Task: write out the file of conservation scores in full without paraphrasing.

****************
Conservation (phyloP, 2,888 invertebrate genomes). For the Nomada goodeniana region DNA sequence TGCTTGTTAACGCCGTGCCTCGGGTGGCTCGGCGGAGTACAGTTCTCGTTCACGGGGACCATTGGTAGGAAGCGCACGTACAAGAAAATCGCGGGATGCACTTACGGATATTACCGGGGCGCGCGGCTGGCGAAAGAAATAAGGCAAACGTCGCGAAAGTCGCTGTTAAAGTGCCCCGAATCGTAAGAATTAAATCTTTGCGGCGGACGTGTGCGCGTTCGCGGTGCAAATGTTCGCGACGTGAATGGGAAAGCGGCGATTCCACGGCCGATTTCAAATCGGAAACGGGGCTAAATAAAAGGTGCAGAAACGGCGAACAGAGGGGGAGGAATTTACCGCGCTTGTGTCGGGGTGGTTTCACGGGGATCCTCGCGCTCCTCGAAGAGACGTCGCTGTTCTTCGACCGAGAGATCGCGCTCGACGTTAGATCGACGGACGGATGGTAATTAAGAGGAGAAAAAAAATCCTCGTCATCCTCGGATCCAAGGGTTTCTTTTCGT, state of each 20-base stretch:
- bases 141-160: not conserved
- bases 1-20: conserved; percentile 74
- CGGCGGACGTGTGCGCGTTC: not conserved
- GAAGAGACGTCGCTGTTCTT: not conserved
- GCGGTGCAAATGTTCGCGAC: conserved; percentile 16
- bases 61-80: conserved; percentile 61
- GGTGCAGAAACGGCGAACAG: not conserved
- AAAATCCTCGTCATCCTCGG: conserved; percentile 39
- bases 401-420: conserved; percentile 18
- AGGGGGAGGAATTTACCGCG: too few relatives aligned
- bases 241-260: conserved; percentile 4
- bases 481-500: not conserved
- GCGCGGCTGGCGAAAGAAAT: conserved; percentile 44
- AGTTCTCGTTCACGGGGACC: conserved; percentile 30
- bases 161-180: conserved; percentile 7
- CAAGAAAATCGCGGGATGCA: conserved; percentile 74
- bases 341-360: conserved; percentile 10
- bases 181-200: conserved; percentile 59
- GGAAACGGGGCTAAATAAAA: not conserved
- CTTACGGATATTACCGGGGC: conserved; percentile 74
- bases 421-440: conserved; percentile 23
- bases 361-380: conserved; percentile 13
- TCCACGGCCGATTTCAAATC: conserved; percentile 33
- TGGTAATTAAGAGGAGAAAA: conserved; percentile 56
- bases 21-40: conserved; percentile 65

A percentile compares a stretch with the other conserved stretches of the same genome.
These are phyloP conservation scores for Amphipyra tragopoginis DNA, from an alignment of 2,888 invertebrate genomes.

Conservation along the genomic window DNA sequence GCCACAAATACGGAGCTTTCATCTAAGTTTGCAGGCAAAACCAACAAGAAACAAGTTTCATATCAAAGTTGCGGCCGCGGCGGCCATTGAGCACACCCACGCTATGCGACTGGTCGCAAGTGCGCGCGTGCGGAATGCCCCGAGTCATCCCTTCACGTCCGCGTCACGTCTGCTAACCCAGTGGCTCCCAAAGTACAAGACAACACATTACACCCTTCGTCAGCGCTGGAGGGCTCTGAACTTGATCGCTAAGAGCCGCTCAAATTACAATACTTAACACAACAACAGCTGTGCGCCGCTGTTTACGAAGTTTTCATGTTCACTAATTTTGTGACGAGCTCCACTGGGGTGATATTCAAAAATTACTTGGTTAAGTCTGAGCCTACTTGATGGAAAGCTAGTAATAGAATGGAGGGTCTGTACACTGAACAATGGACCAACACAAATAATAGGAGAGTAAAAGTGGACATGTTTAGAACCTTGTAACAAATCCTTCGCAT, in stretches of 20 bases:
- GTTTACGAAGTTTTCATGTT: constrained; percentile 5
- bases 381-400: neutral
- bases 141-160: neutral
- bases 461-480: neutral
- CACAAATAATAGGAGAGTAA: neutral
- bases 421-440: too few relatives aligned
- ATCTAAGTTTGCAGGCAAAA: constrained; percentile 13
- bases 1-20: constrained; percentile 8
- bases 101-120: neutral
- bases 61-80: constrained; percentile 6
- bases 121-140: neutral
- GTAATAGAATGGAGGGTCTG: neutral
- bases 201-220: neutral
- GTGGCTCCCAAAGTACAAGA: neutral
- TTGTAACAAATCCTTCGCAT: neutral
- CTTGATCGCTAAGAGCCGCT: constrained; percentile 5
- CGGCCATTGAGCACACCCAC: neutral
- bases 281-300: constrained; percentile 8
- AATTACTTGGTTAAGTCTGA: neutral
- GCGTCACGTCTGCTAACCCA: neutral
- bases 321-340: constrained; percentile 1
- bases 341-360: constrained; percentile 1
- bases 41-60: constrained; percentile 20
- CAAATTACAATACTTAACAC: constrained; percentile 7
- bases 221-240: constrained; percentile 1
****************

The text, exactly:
Conservation (phyloP, 2,888 invertebrate genomes). For the Nomada goodeniana region DNA sequence TGCTTGTTAACGCCGTGCCTCGGGTGGCTCGGCGGAGTACAGTTCTCGTTCACGGGGACCATTGGTAGGAAGCGCACGTACAAGAAAATCGCGGGATGCACTTACGGATATTACCGGGGCGCGCGGCTGGCGAAAGAAATAAGGCAAACGTCGCGAAAGTCGCTGTTAAAGTGCCCCGAATCGTAAGAATTAAATCTTTGCGGCGGACGTGTGCGCGTTCGCGGTGCAAATGTTCGCGACGTGAATGGGAAAGCGGCGATTCCACGGCCGATTTCAAATCGGAAACGGGGCTAAATAAAAGGTGCAGAAACGGCGAACAGAGGGGGAGGAATTTACCGCGCTTGTGTCGGGGTGGTTTCACGGGGATCCTCGCGCTCCTCGAAGAGACGTCGCTGTTCTTCGACCGAGAGATCGCGCTCGACGTTAGATCGACGGACGGATGGTAATTAAGAGGAGAAAAAAAATCCTCGTCATCCTCGGATCCAAGGGTTTCTTTTCGT, state of each 20-base stretch:
- bases 141-160: not conserved
- bases 1-20: conserved; percentile 74
- CGGCGGACGTGTGCGCGTTC: not conserved
- GAAGAGACGTCGCTGTTCTT: not conserved
- GCGGTGCAAATGTTCGCGAC: conserved; percentile 16
- bases 61-80: conserved; percentile 61
- GGTGCAGAAACGGCGAACAG: not conserved
- AAAATCCTCGTCATCCTCGG: conserved; percentile 39
- bases 401-420: conserved; percentile 18
- AGGGGGAGGAATTTACCGCG: too few relatives aligned
- bases 241-260: conserved; percentile 4
- bases 481-500: not conserved
- GCGCGGCTGGCGAAAGAAAT: conserved; percentile 44
- AGTTCTCGTTCACGGGGACC: conserved; percentile 30
- bases 161-180: conserved; percentile 7
- CAAGAAAATCGCGGGATGCA: conserved; percentile 74
- bases 341-360: conserved; percentile 10
- bases 181-200: conserved; percentile 59
- GGAAACGGGGCTAAATAAAA: not conserved
- CTTACGGATATTACCGGGGC: conserved; percentile 74
- bases 421-440: conserved; percentile 23
- bases 361-380: conserved; percentile 13
- TCCACGGCCGATTTCAAATC: conserved; percentile 33
- TGGTAATTAAGAGGAGAAAA: conserved; percentile 56
- bases 21-40: conserved; percentile 65

A percentile compares a stretch with the other conserved stretches of the same genome.
These are phyloP conservation scores for Amphipyra tragopoginis DNA, from an alignment of 2,888 invertebrate genomes.

Conservation along the genomic window DNA sequence GCCACAAATACGGAGCTTTCATCTAAGTTTGCAGGCAAAACCAACAAGAAACAAGTTTCATATCAAAGTTGCGGCCGCGGCGGCCATTGAGCACACCCACGCTATGCGACTGGTCGCAAGTGCGCGCGTGCGGAATGCCCCGAGTCATCCCTTCACGTCCGCGTCACGTCTGCTAACCCAGTGGCTCCCAAAGTACAAGACAACACATTACACCCTTCGTCAGCGCTGGAGGGCTCTGAACTTGATCGCTAAGAGCCGCTCAAATTACAATACTTAACACAACAACAGCTGTGCGCCGCTGTTTACGAAGTTTTCATGTTCACTAATTTTGTGACGAGCTCCACTGGGGTGATATTCAAAAATTACTTGGTTAAGTCTGAGCCTACTTGATGGAAAGCTAGTAATAGAATGGAGGGTCTGTACACTGAACAATGGACCAACACAAATAATAGGAGAGTAAAAGTGGACATGTTTAGAACCTTGTAACAAATCCTTCGCAT, in stretches of 20 bases:
- GTTTACGAAGTTTTCATGTT: constrained; percentile 5
- bases 381-400: neutral
- bases 141-160: neutral
- bases 461-480: neutral
- CACAAATAATAGGAGAGTAA: neutral
- bases 421-440: too few relatives aligned
- ATCTAAGTTTGCAGGCAAAA: constrained; percentile 13
- bases 1-20: constrained; percentile 8
- bases 101-120: neutral
- bases 61-80: constrained; percentile 6
- bases 121-140: neutral
- GTAATAGAATGGAGGGTCTG: neutral
- bases 201-220: neutral
- GTGGCTCCCAAAGTACAAGA: neutral
- TTGTAACAAATCCTTCGCAT: neutral
- CTTGATCGCTAAGAGCCGCT: constrained; percentile 5
- CGGCCATTGAGCACACCCAC: neutral
- bases 281-300: constrained; percentile 8
- AATTACTTGGTTAAGTCTGA: neutral
- GCGTCACGTCTGCTAACCCA: neutral
- bases 321-340: constrained; percentile 1
- bases 341-360: constrained; percentile 1
- bases 41-60: constrained; percentile 20
- CAAATTACAATACTTAACAC: constrained; percentile 7
- bases 221-240: constrained; percentile 1